@literarylatte

Ode to Death #halloween poetry. Go to laledavidson.com

♬ Wuthering Heights – Kate Bush

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Advice, Inspiration, Writing Process

ADHD and Pandemic Effect on Writing With Me, Barbara Chepaitis, and Ray Graf on WAMC’s Vox Pop Writer’s Forum

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I was delighted to be invited to be on Vox Pop with Barbara Chepaitis and Ray Graf as we talked about the creative process. Had to tell myself as I watched the clock count down to the second we were on air– it’s just a conversation with a good friend. Only one f-up– when I said the title of Anne Lamott’s essay, “Shitty First Drafts.” Ironic that we can teach that in public college, but can’t say it on public radio. Almost gave them a heart attack because of the fines they would get. Luckily, they have a delay and were able to catch it and bleep it out! Exciting.

Barbara Chepaitis is author of 12 published novels, including her most recent The Aquarius Project, about a young woman who can wish people dead. She’ll be telling ghost stories with Whispering Bones this October, and is currently working with some Lithuanian folks on her screenplay, The Amber. She teaches performance and writing at the College of St. Rose.

My novel, Blue Woman Burning, a road-trip in search of family with lashings of the supernatural, will be published this November by Red Penguin Books. My short story collection Strange Appetites won the Adirondack Center for Writing’s People’s Choice Award and will be re-released soon! Oct 26! As you know, I am a Distinguished Professor of writing at SUNY Adirondack, and recipient of the Chancellor’s Award for Scholarship and Creative Activities.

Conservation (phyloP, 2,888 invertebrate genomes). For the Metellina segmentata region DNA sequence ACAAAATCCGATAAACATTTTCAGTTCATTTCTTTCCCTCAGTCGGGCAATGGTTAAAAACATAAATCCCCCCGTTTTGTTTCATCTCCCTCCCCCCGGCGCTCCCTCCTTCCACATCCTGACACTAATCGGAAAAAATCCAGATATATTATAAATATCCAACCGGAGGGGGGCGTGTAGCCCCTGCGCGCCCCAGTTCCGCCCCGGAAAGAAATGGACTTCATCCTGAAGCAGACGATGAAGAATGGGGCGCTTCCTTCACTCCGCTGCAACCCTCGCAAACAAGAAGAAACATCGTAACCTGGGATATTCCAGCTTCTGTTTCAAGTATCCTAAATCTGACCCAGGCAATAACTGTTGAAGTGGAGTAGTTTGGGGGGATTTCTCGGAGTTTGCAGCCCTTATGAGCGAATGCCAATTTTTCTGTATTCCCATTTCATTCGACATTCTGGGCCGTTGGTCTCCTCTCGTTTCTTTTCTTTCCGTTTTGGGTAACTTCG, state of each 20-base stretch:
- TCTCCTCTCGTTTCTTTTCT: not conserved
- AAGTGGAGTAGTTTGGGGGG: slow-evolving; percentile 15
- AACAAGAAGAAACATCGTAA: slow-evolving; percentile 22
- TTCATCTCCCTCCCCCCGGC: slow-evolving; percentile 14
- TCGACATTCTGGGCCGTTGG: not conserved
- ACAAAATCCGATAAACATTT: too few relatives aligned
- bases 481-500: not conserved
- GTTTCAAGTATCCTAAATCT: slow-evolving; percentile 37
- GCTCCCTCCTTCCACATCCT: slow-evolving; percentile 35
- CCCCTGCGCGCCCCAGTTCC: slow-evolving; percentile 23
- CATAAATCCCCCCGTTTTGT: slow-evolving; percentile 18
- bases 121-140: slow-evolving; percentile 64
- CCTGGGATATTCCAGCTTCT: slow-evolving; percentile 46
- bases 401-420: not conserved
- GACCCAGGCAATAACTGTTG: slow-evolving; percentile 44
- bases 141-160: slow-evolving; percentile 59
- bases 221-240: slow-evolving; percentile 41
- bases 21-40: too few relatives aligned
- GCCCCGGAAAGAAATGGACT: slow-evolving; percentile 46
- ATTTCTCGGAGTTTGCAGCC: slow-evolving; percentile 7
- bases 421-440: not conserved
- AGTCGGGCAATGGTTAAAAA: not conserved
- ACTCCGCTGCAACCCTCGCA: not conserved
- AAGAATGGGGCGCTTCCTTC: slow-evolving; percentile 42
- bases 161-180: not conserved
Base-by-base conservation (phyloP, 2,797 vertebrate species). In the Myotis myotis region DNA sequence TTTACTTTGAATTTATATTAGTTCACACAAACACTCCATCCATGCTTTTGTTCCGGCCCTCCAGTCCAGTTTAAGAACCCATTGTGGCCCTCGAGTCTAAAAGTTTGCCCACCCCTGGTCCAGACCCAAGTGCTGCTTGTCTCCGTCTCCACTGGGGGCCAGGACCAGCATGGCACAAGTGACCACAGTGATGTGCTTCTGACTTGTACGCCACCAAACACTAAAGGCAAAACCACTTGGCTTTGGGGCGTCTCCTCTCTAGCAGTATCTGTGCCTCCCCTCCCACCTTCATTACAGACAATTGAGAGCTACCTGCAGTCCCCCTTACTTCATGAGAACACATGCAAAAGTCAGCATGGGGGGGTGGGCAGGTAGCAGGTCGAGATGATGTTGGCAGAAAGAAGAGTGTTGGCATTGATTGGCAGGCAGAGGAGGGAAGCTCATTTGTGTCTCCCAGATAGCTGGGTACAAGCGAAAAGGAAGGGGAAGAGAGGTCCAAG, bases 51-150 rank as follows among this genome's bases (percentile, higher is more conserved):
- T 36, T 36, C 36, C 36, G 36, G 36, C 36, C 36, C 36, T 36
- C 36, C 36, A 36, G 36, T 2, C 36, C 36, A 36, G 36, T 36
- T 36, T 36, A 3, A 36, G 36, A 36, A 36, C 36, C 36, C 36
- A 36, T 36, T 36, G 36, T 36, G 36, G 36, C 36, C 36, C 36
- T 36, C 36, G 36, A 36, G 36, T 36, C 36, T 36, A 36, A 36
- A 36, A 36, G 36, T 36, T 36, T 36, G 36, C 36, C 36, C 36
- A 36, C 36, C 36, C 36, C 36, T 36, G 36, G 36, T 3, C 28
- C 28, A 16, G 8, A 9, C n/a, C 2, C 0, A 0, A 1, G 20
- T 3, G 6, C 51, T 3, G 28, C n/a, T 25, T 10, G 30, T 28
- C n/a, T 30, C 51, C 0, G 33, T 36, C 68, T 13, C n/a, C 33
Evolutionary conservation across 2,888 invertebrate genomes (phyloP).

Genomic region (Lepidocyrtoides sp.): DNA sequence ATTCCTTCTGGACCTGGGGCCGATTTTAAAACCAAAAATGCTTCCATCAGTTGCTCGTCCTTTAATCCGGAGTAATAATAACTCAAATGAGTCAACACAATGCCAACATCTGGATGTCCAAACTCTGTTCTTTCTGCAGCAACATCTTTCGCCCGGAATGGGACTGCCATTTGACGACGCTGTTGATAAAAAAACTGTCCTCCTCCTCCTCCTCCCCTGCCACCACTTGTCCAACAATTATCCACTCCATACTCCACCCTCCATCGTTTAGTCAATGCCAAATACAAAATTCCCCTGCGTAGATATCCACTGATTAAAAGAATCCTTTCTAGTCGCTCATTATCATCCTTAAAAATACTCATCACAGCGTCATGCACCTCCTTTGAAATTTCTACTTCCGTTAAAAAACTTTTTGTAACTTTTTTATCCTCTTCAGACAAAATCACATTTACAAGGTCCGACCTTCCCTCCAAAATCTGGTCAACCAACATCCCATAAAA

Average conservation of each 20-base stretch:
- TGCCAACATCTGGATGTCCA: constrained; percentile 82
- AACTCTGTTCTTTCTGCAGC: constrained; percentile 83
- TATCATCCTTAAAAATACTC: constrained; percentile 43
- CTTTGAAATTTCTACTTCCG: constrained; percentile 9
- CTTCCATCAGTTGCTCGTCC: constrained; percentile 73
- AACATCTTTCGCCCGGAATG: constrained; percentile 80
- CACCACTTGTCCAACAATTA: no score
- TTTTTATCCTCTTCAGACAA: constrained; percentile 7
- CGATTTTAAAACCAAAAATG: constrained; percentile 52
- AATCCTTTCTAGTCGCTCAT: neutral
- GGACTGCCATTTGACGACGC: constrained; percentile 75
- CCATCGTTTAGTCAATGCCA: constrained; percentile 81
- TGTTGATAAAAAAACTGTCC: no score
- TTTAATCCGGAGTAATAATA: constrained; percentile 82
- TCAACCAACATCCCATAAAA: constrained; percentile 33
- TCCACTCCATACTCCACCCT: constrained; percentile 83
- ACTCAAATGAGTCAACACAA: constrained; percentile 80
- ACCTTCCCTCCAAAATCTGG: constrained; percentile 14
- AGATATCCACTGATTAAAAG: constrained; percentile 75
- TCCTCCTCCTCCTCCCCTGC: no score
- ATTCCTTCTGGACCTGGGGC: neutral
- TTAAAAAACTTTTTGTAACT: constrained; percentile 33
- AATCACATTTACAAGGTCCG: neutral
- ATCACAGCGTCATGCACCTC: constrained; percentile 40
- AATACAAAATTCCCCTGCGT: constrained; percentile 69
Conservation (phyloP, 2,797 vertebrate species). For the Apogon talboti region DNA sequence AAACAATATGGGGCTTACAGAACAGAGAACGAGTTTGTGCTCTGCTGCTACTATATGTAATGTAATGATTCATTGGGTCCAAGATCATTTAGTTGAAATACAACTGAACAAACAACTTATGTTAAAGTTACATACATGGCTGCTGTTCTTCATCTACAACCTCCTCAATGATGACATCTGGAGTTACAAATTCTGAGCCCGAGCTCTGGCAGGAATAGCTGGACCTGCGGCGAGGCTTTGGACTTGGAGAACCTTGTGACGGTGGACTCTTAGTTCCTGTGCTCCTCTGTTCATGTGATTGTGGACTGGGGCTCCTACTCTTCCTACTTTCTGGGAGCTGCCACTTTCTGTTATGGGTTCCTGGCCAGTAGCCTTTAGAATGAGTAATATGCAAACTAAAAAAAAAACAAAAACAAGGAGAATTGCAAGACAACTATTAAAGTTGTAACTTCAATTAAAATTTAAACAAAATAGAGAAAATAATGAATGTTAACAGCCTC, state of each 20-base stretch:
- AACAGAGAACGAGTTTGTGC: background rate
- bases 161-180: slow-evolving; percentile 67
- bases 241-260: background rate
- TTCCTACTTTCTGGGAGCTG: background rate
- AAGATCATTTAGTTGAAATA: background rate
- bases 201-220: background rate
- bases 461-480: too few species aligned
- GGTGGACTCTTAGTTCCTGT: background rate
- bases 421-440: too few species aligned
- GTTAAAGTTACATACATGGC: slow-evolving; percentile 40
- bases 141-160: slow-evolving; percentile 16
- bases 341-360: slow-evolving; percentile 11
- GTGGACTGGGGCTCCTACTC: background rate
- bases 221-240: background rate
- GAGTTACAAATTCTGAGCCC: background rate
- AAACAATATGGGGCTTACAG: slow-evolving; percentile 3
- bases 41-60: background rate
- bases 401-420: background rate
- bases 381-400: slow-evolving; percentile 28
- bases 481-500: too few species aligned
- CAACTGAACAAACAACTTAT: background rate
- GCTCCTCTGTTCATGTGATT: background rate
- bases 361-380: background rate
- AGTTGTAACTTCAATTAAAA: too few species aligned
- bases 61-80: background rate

Listen here, but not before you subscribe to my mailing list for a free digital copy of my collection of short stories, Strange Appetites. For more description, check out the books tab above.

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Meditations, poetry

November Bones

Now is the time 
when earth cracks her skirt like a whip 
and sends her dress up in flames
 
The place where she strips down to her bones 
and dances fiercely with the stars 

Where instead of bundling up against bitterness 
she throws down her ashen cloak 
and covers ground with softness 
as air-akin as moth. 

Where she turns her naked face 
to the outer dark 
seared by stars and eyes 
of owls with sight so keen
no mouse is safe 
in its warmest, most secret, 
most carefully padded nest 

Where all the labor of harvest comes to naught 
and death flies on furred wings across 
winter steal
to grinning, starry heights 

Where she pauses to sing among bare barked trees
that glow brown as dove breasts, 
and mauve as dusk, 
“It has ended! It has ended!” 

Then she rests, mute and hard, seemingly for eternity
before she has to put her shoulder back 
to the sun-warmed, moss covered, 
millstone of life.